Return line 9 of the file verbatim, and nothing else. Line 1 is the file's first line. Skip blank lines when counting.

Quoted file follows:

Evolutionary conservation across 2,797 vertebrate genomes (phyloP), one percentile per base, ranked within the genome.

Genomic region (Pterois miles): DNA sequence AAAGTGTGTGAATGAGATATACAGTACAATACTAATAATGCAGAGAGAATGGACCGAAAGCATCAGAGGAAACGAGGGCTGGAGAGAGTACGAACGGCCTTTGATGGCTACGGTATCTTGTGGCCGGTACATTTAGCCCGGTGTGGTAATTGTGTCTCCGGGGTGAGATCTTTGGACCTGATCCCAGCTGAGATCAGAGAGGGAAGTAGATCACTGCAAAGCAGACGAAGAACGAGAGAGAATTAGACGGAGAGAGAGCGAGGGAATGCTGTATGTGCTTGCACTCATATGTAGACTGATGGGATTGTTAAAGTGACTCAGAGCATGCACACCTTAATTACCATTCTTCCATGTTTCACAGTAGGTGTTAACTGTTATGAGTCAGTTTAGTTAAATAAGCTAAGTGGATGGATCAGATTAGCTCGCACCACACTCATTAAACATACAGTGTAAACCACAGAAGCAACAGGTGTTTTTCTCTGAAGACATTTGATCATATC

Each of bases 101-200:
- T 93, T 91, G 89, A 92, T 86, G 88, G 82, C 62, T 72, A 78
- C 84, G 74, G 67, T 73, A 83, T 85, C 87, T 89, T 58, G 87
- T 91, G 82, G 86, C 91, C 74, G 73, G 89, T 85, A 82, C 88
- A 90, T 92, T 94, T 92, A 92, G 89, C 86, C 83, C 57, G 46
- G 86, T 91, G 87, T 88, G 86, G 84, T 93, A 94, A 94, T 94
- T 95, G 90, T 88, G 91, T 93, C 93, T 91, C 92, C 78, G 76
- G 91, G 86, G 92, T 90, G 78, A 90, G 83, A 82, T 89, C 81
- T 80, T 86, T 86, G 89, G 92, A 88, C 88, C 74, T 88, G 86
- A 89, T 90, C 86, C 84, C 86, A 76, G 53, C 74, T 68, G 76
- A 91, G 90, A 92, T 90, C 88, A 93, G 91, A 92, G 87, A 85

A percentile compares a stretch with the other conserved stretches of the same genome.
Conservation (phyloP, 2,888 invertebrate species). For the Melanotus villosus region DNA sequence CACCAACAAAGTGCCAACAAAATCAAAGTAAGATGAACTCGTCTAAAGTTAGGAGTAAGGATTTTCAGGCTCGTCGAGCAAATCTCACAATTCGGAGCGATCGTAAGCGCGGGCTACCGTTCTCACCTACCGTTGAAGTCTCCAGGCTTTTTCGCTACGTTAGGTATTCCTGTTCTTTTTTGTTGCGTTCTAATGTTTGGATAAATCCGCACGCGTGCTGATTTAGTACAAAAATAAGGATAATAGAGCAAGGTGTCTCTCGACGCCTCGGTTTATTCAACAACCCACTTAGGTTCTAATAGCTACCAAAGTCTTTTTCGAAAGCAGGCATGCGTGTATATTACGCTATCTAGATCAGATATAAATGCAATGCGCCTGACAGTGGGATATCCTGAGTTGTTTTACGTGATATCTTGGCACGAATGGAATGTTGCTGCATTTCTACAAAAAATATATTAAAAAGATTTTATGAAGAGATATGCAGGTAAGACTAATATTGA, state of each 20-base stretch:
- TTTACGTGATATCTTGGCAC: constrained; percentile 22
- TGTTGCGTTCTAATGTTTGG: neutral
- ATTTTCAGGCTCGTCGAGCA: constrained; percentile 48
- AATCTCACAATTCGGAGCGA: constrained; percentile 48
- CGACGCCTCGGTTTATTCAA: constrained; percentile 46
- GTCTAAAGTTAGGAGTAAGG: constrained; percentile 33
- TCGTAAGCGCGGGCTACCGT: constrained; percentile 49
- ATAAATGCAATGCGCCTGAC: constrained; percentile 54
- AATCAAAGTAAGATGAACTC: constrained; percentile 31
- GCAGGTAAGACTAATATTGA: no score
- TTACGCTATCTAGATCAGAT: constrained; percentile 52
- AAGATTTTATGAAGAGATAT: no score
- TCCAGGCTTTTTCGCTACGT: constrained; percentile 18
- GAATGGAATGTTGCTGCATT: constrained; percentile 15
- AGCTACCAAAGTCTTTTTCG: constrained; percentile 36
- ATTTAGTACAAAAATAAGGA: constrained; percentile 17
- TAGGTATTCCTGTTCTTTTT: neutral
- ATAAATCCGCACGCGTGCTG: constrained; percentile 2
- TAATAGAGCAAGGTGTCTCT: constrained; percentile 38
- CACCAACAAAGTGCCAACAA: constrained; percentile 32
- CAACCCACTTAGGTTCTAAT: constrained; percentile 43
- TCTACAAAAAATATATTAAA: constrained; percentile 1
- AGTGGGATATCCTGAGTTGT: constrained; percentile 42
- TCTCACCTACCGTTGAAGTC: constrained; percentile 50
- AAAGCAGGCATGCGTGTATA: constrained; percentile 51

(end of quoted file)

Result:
- T 95, G 90, T 88, G 91, T 93, C 93, T 91, C 92, C 78, G 76